If you can stand it, here's one more election-related story. Before you turn away in disgust, instead of more of the same old political angst, this tale offers an example of how our leaders are supposed to behave.
Just one week after the Nov. 6 election, the race for Henry County Board District 2 was turned upside down. On Election Day, Thomas Wiley, the Democrat from Cambridge, went to bed believing he had beaten incumbent Kippy Nelson, R-Cambridge, by just five votes.
But after the official count was taken, Ms. Nelson was declared the winner over Mr. Wiley by a single vote. The tally was 4,043 for Ms. Nelson and 4,042 for Mr. Wiley. There was more than a single seat at stake here. Ms. Nelson's election gave Republicans an 11-9 edge. Had Mr. Wiley's victory stood, the split would have been 10-10.
A recipe for political disaster, you might think? Just the opposite.
After the recount, Ms. Nelson told reporter Lisa Hammer Mr. Wiley was very gracious. "I feel for Tom," she added. "Tom ran before and, what can you say, I was thinking that I was going to be the loser. It's very disheartening. I knew how he must feel."
Mr. Wiley and his party could have called for a recount, gotten attorneys involved and let a judge decide the election, dragging out the process. Instead, they let the Friday deadline for filing for a recount pass. The results stand and the new board has gotten on with business.
"I appreciate that they are not going for a recount," Ms. Nelson told Ms. Hammer. "It's nice to be able to put this to rest and move forward with the business at hand. I still feel really bad for Tom," she said, adding she appreciates his decision. "It says a lot about him as a person."
It does, indeed, and we join in saluting him.
There's a lesson here on how to do things right in a political word where doing it wrong is too often the norm.
Doing it wrong
Elsewhere in Henry County this week, for example, citizens witnessed another incident of some Cleveland village leaders behaving badly.
Colona police were called Monday to a political caucus for this village of some 250 people along the Rock River. We suppose the intervention by law enforcement shouldn't be all that surprising in a village where authorities once called on the cops to keep order while they argued over an Eagle Scout project. Yes, you read that right, an Eagle Scout project.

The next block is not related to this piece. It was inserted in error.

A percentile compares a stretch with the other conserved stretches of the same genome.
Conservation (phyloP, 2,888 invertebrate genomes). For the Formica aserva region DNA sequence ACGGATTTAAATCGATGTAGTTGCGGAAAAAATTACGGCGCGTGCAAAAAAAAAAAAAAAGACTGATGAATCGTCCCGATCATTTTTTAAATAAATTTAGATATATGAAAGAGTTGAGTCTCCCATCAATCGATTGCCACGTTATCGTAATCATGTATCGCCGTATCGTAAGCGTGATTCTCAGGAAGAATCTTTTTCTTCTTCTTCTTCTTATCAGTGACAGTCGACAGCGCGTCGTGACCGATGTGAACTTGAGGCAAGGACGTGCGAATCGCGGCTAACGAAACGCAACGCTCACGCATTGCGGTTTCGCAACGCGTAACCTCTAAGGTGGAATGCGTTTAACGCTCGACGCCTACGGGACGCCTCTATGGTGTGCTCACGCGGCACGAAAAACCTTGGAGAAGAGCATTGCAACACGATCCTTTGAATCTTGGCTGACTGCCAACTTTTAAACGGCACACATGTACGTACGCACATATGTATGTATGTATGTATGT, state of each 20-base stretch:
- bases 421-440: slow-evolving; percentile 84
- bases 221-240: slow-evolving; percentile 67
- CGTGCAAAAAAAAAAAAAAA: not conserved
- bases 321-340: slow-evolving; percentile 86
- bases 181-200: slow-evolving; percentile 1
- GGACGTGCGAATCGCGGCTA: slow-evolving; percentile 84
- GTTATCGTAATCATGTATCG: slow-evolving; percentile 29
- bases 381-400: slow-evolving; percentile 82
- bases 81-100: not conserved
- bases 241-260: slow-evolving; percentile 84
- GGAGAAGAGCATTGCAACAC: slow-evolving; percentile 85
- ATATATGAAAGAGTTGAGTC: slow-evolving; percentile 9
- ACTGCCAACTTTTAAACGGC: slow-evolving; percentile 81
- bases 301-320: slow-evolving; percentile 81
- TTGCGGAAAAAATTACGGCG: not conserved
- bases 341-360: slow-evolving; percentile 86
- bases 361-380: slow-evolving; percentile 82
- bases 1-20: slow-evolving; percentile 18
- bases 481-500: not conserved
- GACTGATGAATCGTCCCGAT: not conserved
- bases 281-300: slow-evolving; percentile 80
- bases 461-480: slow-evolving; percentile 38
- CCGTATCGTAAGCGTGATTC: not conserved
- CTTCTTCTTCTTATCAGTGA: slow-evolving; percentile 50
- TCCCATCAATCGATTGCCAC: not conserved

Everything from the boat ramp parking lot resurfacing by the scout to nameplates for meeting nights has set these folks off.
On Monday, caucus participants apparently struggled over state election papers while arguing about who was or wasn't eligible to attend the meeting.
Police took no action Monday, but the dustup led to the caucus being canceled. However this shakes out, the 70 or so families in the village lost, again.
Today is Friday, Dec. 13, the 347th day of 2013. There are 18 days left in the year. 1863 -- 150 years ago: Merry sleigh bells jingle in our streets in the wake of a driving northwest storm of snow and rain. 1888 -- 125 years ago: Thomas Campbell was elected commander of John Buford Post 243, Grand Army of the Republic. 1913 -- 100 years ago: Thomas B. Reidy was named consul of C.W. Hawes Camp No. 1550, and L.H. Eihl was named consul of Camp 29, Modern Woodmen of America. 1938 -- 75 years ago: Rock Island aldermen last night upheld the view of a petition signed by 150 businessmen that the city should not install parking meters. 1963 -- 50 years ago: Total volume during the Christmas mailing season may reach 12 million pieces in Rock Island, according to Rock Island Postmaster Carl J.L. Wessel. 1988 -- 25 years ago: The aromas filling the air at the Rock Island Lines depot in Rock Island soon will be prime rib and roast duck rather than sawdust and plaster. A tourist train will be offering dinner excursions in mid-February or early March, according to Dan Carmody, executive director of the Development Association of Rock Island.